M35 and NGC 2158 - Open Star Cluster in Gemini
Copyright 2007 Hap Griffin
This photograph shows two distinctly different types of open clusters...collections of stars of similar origin and loosely bound by gravity. The two clusters, while appearing together in the sky visually, are actually very far apart. M35 in the center lies at a distance of 2700 light years while the dimmer NGC 2158 lies 15,000 light years away. M35 is a relatively young cluster at around 956 million years of age and still possesses mostly hot blue and white stars. On the other hand, NGC 2158 is much older...over one billion years. Over the eons, the hotter stars have lived out their lives and vanished as novae or supernovae leaving only the cooler orange and yellow stars behind.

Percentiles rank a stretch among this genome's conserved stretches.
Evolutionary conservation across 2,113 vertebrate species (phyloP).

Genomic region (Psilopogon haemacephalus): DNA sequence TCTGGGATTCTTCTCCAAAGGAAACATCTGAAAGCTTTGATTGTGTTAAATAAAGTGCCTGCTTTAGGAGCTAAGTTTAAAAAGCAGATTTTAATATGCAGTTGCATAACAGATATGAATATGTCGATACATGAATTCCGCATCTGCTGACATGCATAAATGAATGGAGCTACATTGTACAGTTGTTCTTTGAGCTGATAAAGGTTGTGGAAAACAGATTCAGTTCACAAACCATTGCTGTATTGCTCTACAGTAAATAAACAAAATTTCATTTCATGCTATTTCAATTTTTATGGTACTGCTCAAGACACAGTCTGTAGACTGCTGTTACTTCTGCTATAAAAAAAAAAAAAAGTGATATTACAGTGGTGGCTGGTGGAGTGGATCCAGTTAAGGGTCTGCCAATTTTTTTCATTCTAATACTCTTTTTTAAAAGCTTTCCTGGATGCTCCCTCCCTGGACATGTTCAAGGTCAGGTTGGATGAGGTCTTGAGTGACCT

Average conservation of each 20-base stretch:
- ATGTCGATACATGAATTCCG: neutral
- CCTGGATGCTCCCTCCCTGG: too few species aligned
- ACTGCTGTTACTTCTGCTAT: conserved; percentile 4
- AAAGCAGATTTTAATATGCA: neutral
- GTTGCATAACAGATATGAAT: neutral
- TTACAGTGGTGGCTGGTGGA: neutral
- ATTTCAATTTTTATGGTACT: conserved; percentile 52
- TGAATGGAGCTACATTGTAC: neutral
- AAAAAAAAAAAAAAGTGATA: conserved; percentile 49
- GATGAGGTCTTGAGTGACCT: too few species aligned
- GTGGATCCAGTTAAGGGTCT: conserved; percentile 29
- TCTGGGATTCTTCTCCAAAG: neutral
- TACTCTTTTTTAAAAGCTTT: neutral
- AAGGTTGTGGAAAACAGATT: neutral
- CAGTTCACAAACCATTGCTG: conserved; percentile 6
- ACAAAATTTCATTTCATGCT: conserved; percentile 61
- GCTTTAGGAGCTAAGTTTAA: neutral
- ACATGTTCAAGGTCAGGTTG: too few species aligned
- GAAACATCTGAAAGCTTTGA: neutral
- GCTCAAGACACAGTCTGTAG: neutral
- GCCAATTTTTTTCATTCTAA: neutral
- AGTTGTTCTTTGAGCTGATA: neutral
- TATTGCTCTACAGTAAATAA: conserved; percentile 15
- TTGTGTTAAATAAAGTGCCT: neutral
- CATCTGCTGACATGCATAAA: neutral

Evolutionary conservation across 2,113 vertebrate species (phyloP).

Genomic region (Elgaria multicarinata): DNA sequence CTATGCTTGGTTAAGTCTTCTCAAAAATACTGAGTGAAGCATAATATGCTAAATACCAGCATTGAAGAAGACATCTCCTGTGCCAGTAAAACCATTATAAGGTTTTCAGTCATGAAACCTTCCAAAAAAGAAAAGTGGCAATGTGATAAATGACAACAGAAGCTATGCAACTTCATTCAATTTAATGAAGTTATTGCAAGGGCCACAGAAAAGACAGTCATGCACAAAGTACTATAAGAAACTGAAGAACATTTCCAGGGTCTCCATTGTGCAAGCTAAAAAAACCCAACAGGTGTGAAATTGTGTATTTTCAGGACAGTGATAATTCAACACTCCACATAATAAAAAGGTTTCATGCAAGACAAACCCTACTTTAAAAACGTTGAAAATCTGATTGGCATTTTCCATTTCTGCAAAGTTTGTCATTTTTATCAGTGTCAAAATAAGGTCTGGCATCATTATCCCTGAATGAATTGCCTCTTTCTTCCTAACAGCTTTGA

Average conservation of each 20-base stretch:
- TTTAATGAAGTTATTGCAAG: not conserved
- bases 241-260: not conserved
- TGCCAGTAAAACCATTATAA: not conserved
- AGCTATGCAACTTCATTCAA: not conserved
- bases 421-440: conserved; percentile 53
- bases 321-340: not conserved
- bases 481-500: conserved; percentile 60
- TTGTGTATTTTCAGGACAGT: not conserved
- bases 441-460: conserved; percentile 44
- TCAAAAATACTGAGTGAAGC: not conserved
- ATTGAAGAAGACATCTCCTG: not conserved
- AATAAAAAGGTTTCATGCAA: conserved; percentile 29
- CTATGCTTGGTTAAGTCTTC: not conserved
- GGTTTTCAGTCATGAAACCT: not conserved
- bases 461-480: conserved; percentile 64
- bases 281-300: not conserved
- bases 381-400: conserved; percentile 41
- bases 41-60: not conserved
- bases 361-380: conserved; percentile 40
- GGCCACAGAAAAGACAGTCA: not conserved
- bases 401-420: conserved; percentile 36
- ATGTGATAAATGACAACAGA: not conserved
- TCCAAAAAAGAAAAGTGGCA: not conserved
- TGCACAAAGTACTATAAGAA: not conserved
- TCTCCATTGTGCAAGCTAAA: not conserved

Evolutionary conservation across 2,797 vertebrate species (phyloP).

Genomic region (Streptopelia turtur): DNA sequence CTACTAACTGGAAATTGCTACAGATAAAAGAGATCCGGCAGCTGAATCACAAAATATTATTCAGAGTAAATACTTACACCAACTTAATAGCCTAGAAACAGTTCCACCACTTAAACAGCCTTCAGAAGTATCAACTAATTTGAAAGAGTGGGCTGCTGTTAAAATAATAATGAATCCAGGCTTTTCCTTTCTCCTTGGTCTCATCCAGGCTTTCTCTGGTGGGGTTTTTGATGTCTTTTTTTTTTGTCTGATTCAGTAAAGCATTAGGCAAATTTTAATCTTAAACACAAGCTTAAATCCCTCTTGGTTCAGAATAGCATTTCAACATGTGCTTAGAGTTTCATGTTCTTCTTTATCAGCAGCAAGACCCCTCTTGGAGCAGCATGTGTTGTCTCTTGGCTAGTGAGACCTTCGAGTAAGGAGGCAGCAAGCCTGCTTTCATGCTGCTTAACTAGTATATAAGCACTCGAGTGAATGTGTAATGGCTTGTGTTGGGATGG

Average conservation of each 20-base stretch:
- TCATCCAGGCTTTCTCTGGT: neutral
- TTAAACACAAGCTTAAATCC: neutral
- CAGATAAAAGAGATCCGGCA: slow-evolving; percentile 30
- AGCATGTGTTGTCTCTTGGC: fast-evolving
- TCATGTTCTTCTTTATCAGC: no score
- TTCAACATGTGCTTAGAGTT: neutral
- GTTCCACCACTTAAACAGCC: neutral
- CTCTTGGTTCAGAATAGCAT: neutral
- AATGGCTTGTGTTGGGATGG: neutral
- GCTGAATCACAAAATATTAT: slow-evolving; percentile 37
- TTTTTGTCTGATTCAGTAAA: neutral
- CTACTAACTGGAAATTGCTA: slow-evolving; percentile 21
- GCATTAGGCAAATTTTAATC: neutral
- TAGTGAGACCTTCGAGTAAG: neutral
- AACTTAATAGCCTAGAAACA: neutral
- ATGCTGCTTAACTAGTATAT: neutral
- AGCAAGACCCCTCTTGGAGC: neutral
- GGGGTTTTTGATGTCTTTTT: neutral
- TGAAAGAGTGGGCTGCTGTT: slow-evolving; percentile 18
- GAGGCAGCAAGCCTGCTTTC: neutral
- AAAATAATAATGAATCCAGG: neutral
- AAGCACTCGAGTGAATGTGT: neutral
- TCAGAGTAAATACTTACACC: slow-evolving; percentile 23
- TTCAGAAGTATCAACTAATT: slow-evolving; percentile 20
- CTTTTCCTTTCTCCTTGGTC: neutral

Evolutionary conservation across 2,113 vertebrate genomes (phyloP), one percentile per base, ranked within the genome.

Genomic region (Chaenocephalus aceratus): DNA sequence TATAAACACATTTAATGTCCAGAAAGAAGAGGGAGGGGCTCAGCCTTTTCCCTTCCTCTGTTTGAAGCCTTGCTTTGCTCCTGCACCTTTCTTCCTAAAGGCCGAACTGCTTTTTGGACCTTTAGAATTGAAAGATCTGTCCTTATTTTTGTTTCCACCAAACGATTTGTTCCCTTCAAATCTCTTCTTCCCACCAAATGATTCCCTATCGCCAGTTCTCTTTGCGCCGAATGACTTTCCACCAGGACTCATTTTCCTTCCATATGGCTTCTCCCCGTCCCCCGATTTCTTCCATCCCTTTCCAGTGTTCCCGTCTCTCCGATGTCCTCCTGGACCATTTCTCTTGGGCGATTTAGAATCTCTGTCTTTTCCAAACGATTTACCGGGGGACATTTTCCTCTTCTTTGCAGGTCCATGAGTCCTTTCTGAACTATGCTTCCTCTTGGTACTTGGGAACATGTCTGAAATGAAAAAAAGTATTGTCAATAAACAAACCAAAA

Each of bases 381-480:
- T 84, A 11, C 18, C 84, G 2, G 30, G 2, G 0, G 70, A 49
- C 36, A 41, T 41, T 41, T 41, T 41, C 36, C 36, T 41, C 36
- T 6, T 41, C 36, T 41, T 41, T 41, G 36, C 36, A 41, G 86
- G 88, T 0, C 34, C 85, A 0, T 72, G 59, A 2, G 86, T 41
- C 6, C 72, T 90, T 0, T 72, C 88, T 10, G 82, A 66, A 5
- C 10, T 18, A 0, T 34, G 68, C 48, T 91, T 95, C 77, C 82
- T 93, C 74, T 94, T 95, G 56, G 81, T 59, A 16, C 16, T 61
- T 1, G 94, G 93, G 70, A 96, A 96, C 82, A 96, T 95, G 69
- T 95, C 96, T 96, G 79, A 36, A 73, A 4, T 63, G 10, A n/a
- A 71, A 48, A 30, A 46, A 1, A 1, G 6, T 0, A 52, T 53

M35 can be seen by the unaided eye from dark locations as a fuzzy patch near the three "foot" stars of the constellation Gemini.
December 17, 2007 Griffin/Hunter II Observatory Bethune, SC
Instrument: Canon 40D (modified IR filtering) Digital SLR through 10" Newtonian w/MPCC
Focal Ratio: f/ 4.7
Guiding: SBIG ST-237 through Orion ED80
Conditions: Cold and clear
Weather: 30 F
Exposure: 41 minutes total (41 x 1 minute @ ISO 800)
Filters: Baader UV/IR block internal to camera
Processing: Focused and captured, RAW to TIFF conversion, flat frame calibration, Digital Development, resizing and JPEG conversion in ImagesPlus. Final tweaking in Photoshop CS2.